Picard, C.J., J.S. Johnston and A.M. Tarone. 2012. Genome sizes of forensically relevant Diptera. Journal of Medical Entomology 49:192-197.
Hanrahan, S.J., Johnston, J.S. 2011. New genome size estimates of 134 species of arthropods. Chromosome Research 19:809-23.
Chávez-Galarza, J., J.S. Johnston, J. Azevedo, I. Muñoz, P. De la Rúa, J. C. Patton, and M.A. Pinto. 2011. Signatures of selection in the Iberian honey bee: a genome wide approach using single nucleotide polymorphisms (SNPs). Apimondia. http://hdl.handle.net/10198/6790
Gokhman, V.E., J.S. Johnston, C. Small, R. Rajwani, S. Hanrahan, S. Govind. 2011. Genomic and karyotypic variation in Drosophila parasitoids (Hymenoptera: Cynipoidea: Figitidae). Comparative Cytogenetics 5:211-221. HDY-11-OR0058.
Sirviö, A., J.S. Johnston, T. Wenseleers, and P. Pamilo. 2011. A high recombination rate in eusocial Hymenoptera: evidence from the common wasp Vespula vulgaris. BMC Genetics 2011, 12:95doi:10.1186/1471-2156-12-95.
Baxter S.W., J.W. Davey, J.S. Johnston, A.M. Shelton, D.G. Heckel, C.D. Jiggins, and M.L. Baxter. 2011. Linkage mapping and comparative genomics using next-generation RAD sequencing of a non-model organism. PLoS ONE 6(4): e19315. doi:10.1371/journal.pone.0019315
Hare, E.E., and J.S. Johnston. 2011. Genome size determination using flow cytometry of propidium iodide-stained nuclei. Molecular Methods for Evolutionary Genetics, 3-12.
Cornman, R.S., M.C. Schatz, J.S. Johnston, Y.P. Chen, J. Pettis, G. Hunt, L. Bourgeois, C.G. Elsik, D. Anderson, C.M. Grozinger, and J.D. Evans. 2010. Genomic survey of the ectoparasitic mite Varroa destructor, a major pest of the honey bee Apis mellifera. BMC Genomics 11:602.
Weiss, T.J., J.S. Johnston, K. Fujisawa, S. Okada, T.P. Devarenne. 2011. Genome size and phylogenetic analysis of the A and L races of Botryococcus braunii. J. Applied Phycology 23: 833-839. DOI: 1007/s10811-010-9586-7.
Kirkness, E.F., B.J. Haas, et al. 2010. Genome sequences of the human body louse and its primary endosymbiont provide insights into the permanent parasitic lifestyle. Proceedings of the National Academy of Science USA 107: 12168-12173.
Weiss, T. J., J. S. Johnston, K. Fujisawa, K. Sumimoto, S. Okada, J. Chappell, T. P. Devarenne. 2010. Phylogenetic placement, genome size, and GC content of the liquid-hydrogen-producing green microalga Botrycoccus braunii strain Berkeley (Showa) (Chlorophyta). J. Phycology 46:534-540.
Grants Received (Last 5 years)
- Genome size estimation service for the i5K project: $12,500 by contracts with participants.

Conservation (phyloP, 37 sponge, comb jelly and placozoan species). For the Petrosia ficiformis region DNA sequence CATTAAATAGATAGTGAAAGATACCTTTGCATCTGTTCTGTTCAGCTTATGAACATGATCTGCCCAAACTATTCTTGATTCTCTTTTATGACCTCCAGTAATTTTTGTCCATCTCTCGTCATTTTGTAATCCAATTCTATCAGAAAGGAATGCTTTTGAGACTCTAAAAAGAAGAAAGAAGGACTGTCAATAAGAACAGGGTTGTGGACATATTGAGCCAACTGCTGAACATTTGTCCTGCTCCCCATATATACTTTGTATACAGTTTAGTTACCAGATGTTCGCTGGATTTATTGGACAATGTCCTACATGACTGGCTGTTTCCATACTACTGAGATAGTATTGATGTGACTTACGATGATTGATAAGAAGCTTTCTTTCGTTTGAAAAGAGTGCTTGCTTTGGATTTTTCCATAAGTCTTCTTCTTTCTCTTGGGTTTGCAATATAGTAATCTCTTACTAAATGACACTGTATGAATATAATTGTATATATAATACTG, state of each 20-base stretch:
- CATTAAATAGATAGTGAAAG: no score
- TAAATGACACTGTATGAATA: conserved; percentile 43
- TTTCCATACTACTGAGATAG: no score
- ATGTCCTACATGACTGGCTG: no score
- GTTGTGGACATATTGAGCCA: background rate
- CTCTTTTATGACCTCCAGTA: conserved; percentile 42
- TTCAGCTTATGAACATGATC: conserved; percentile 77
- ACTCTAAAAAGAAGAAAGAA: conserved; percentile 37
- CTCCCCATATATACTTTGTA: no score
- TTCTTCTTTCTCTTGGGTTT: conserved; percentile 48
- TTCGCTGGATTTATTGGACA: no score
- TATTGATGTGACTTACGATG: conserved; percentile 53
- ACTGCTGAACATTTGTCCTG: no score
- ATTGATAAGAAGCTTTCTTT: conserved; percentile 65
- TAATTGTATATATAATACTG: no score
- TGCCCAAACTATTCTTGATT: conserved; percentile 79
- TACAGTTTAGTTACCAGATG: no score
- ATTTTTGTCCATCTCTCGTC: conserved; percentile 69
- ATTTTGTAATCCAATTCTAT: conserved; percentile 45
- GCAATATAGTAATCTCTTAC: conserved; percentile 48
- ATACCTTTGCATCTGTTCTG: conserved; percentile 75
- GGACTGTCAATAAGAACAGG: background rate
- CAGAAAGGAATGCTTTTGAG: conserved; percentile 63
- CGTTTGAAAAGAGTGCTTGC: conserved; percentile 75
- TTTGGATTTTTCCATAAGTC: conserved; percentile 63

- Preliminary genomic sequences for the phylogenetic study of insects in the order Neuroptera (Insecta) WSGI (TAMU) incentive grant. John Oswald (PI); Spencer Johnston (Co-PI) April 2011- March 31, 2012. $10,000
- Patterns and processes of (neutral and adaptive) variation in the honey bee (Apis mellifera iberiensis) hybrid zone of the Iberian Peninsula: a population genetics approach integrating population genomics and landscape genetics. Ministry of technology and Science, Portugal. ($173,168 EU) (MA Pinto PI; JS Johnston Co-PI). 2010-2015.
- 1992 Outstanding Undergraduate Genetics Professor
- 1996 Outstanding Undergraduate Genetics Professor
- 1998 C-value (plant Genome size) Workshop, Jodrell Labs, RBGKew, UK
- 1999 Visiting Fellow, Department of Zoology, Oxford University
- 2000 Comparative Insect Genomics Workshop, Washington, D.C.
- 2001 The honey bee genome white paper workshop, BHGSC, Houston
- 2002 NCBI Honey bee genomics workshop, Bethesda, MA
- 2003 Honey bee genomics workshop, Int. Cong. Genet., Melbourne, Australia
- 2003 C-value (plant Genome size) Workshop, Jodrell Labs, RBGKew, UK
- 2003 Visiting Fellow, St. Hugh’s College, Oxford University
- 2004 Invited speaker International Congress of Entomology, Brisbane, Aus.
- 2006 Bennett, Price & Johnston (2003) identified by Thompson ISIR as most cited in the area of ‘Recent Genome Size Variation’
- 2006 Named “Author of the Year” by Jn. Insect Mol. Biol.
- 2006 Four papers in Ann. Botany listed among 10 most cited in the journal history.
- 2006 Paper in Nature chosen for the cover.
- 2007 Paper in Science chosen for the cover.
- 2008 Invited speaker. Insect genomics workshop. Plant & Animal Genome
- 2010 Invited speaker. Genome size evolution Workshop – Univ. of Guelf
- 2011 TAMU delegate. Federal Demonstration Partnership, Washington DC
- 2012 Invited speaker. Arthropod Genome Workshop – Kansas City, Mo.
- 2014 Paper in Science chosen for the cover.